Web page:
bit they cost me,' replied Bill.
'Nary dime,' said Jake, beginning to
pitch into him again.
Feeling rather tired of such sport, Bill
handed out the license. Juice thrust then►
into his shot pouch, and tuking Moll by the
arm said 'Come on, old gull—now for
They arrived at his honor's about three
o'clock in the morning, and Jake called
out :Hallow V'
, Hallow yourself,' said dm squire, who's
'A couple on us what Want to marry,'
'Come in then,' said the man dale peo
ple, who soon got all things ready for the
, 'What's your name ?' he asked.
Jake told hint both their names, and then
handed him the license.
'But these won't do, said Squire, after
spelling at them some time, they hav'nt
got your name on 'em—aint according to
-1 dunno' much about your law loins;
said. ake, 'but one thing I do know, I had
to thrash a feller like blazes to get them
'ere license, and now of you don't put us
thru' with 'em I'll thrash you a darn'd
sight wuss' •
This was enough for Squire Brown,
and without any more ado he pronounced
them man and wife; and sent them home,
the happiest pair in the territory of Illi
A Yankee Lighting his Pipe with Holy
The author of the "History and Myste
ry of Tobacco," which is published in Har
per's Magazine the present month relates
the following anecdote, which illustrates
some of the peculiar traits in the Yankee
As one of the divisions of our army, un
der Scott, was proceeding on towards the
city of Mexico, filling the "national road"
for miles with a serpentine train, a number
of monks, residing in a monastery situated
on a neighboring eminence, in picturesque
procession descended to the road side,
chanting hymns, the leader bearing before
' hint a silver box, on the top of which was
a lamp burning before a cross, and an ap
erture to receive contributions from the
charitably disposed, as our soldiers passed
along. Many of "foreign birth" contribu
of their pay, and received a blessing from
the awaiting monks: Finally a tall Yar
kee belonging to one of the New England.
Regiments, upon whose clothes still rested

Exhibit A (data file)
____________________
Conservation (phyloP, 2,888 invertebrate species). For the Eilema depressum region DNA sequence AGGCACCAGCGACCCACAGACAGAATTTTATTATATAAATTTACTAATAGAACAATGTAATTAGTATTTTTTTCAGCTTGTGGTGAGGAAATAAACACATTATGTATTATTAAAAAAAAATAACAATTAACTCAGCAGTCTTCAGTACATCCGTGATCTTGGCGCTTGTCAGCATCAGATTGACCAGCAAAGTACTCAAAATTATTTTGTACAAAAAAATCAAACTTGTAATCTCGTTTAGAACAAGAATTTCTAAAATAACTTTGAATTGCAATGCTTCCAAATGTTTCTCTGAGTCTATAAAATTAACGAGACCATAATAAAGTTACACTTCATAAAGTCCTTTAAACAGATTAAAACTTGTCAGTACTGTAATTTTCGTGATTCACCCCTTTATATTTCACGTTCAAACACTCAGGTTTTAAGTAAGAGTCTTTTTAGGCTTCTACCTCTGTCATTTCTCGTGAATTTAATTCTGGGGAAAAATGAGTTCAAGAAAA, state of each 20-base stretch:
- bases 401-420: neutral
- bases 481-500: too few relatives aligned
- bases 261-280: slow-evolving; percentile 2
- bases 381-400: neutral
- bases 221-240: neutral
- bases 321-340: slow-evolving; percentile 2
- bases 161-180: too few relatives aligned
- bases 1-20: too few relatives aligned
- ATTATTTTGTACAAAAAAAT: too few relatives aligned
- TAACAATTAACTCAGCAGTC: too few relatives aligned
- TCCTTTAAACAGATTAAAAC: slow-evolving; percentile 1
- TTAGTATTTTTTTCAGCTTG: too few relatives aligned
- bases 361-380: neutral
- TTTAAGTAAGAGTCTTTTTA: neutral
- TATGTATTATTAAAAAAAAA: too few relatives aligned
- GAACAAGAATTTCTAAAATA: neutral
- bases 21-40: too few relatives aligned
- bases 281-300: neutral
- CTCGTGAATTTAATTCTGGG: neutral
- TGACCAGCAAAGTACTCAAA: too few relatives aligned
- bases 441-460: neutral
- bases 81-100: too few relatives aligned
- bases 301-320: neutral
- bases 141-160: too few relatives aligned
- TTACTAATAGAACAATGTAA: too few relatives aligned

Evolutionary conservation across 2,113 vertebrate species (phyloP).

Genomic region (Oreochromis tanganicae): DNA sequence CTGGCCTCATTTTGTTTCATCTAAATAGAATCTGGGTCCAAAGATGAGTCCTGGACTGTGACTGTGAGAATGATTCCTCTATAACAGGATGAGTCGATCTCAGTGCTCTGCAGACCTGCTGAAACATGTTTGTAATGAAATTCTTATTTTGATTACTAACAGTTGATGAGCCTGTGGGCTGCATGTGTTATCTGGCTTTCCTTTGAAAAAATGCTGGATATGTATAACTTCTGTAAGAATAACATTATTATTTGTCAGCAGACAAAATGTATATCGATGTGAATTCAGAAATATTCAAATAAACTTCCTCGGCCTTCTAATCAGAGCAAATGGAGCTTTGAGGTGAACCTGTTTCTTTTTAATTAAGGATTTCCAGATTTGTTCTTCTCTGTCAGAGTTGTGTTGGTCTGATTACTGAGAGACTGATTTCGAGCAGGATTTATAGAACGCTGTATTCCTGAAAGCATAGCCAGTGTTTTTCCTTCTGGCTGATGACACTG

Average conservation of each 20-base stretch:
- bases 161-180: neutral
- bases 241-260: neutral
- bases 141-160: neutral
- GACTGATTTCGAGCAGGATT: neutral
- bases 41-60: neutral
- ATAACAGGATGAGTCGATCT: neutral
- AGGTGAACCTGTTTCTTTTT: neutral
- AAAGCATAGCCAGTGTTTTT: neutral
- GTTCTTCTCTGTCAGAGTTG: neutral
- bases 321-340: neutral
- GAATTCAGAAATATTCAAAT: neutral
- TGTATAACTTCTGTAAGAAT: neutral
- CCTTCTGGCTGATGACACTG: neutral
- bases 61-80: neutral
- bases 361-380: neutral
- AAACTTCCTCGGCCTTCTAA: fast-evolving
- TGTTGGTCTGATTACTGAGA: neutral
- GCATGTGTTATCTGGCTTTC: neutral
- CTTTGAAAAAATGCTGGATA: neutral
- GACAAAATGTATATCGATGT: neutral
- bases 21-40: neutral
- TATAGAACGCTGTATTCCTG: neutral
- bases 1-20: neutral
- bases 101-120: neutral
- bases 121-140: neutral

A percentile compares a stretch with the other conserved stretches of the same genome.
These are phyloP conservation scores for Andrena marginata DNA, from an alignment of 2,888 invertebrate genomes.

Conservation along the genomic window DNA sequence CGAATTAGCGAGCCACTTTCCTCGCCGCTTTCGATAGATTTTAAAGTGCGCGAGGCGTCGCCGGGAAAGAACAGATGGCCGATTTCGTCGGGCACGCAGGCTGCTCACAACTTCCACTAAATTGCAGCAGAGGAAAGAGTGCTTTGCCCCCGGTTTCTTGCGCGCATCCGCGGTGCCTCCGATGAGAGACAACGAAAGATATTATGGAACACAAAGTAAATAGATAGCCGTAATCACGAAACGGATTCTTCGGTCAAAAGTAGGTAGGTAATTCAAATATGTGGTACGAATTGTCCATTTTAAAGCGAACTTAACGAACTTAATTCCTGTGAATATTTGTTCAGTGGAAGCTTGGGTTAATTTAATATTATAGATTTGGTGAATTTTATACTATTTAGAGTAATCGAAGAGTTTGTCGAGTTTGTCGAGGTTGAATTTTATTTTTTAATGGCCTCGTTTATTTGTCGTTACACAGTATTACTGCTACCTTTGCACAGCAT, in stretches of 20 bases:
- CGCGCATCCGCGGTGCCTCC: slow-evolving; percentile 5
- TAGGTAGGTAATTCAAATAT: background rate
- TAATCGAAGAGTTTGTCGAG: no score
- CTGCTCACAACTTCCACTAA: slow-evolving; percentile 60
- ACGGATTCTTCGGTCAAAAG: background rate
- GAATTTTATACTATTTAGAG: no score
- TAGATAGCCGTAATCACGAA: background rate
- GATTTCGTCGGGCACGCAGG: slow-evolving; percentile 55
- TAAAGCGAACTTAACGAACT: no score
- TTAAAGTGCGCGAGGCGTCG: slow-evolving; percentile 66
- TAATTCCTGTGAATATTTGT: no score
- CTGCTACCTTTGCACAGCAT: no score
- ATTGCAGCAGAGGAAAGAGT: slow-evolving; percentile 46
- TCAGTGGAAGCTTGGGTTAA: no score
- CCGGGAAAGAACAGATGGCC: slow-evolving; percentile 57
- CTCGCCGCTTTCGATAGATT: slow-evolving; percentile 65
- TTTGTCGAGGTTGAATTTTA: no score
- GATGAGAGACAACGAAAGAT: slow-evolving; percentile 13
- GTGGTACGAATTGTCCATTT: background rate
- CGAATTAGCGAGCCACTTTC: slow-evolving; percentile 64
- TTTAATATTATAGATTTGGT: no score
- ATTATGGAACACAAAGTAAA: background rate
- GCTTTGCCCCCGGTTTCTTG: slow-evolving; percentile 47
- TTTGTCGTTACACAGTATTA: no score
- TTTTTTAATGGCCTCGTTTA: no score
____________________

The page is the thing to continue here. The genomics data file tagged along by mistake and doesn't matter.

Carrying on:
the fragrant perfume of the Aristook pine,
stopped before the contribution box, drop
ped his musket, and commenced searching
in his pockets. It is evident that he wonld
give something. Ilaving completed his
explorations, he unhitched a short stemmed,
tobncco pipe from the string that served as
a band to his slouched hat and filled the
bowl with the tobacco that had taken him
so long to find, quietly lighted it at the
holy fire. then, perfectly unconscious of
having committed an improper, much less
a sacri•religious deed, he wended his way
onward toward the fabled halls of Monteztt..
mas. The eyes of the old friars, wile wit
nessed the profanation, fairly rolled our of
sockets with surprise and horror, and they
felt an additional dread of the barbarous
North Amedeans, who were according to
their estimation, not only giants in strength
and eagles in courage, but als3 headlong
and heretics of the most formidable degree
and the most irreclaimable kind.
To 'rAKE SEVASTOPOL.-4. San Francis
co paper explains how the said.to-be thiev
ing city council of that city can be made
useful to the Allies :
S-says that a company has
been formed to take Sevastopol ; that they
offer to do it for a million of dollars, and
that the company will make nine hundred
and fifty thous and dollars by the transac
"How do you propose to take Sevnsto•
pol, Colonel ?"
"Why; sir," he replied, "pie intend to
giro the pity council fifty thousand dol•
lass, and they will steal it !"